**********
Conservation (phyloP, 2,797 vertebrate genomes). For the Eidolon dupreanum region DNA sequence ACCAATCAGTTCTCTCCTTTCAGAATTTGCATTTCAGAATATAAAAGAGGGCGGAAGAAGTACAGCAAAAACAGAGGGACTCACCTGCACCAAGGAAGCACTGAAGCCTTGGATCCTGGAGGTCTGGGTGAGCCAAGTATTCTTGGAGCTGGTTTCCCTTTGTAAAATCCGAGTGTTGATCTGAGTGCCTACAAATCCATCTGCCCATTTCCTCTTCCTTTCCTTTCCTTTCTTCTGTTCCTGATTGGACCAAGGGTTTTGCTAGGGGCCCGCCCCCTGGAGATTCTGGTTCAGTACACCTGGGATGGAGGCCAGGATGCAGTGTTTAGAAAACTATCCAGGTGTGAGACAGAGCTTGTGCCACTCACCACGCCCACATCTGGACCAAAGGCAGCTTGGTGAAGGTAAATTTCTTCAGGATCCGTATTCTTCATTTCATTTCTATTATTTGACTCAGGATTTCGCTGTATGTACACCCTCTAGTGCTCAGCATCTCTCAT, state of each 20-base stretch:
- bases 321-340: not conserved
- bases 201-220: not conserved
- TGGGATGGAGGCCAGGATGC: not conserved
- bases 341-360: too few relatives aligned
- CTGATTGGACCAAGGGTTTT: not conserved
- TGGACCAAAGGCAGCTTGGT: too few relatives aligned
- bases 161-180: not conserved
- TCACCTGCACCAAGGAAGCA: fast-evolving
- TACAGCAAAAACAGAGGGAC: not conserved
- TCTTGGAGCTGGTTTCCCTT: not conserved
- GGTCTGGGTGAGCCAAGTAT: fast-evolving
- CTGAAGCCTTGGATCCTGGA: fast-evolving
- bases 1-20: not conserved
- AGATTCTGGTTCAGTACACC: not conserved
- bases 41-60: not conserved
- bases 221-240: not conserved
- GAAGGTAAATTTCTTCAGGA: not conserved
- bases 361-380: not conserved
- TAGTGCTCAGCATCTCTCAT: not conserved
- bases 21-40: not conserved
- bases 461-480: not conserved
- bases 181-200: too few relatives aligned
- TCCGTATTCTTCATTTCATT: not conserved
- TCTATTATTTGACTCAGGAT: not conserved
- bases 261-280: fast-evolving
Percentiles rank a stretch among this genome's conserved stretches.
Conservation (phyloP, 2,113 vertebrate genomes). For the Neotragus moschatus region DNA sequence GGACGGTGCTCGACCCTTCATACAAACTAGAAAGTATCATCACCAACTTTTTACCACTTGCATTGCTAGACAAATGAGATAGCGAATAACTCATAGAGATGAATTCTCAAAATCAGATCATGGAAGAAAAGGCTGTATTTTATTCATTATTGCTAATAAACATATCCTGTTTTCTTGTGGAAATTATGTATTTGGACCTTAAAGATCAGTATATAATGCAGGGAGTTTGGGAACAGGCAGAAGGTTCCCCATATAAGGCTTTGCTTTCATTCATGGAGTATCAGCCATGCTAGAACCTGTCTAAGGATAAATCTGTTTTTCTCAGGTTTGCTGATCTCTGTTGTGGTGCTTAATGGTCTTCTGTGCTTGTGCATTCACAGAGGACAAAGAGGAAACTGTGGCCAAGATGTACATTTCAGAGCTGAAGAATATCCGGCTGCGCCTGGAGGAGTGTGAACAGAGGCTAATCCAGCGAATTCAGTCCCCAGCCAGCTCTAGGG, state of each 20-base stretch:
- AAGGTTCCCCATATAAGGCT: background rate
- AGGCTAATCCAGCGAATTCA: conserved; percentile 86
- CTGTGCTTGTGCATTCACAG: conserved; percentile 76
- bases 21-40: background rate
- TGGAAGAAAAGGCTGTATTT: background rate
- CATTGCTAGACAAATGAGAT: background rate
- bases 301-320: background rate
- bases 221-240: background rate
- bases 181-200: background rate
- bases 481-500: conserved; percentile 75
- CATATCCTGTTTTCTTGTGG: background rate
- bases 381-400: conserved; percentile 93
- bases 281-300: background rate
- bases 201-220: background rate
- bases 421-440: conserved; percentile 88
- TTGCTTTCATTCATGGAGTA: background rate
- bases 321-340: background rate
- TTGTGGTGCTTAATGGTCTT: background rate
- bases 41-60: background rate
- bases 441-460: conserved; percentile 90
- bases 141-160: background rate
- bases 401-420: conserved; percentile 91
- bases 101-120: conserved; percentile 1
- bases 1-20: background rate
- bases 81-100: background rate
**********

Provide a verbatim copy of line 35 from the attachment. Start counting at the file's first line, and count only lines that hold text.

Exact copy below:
- bases 301-320: background rate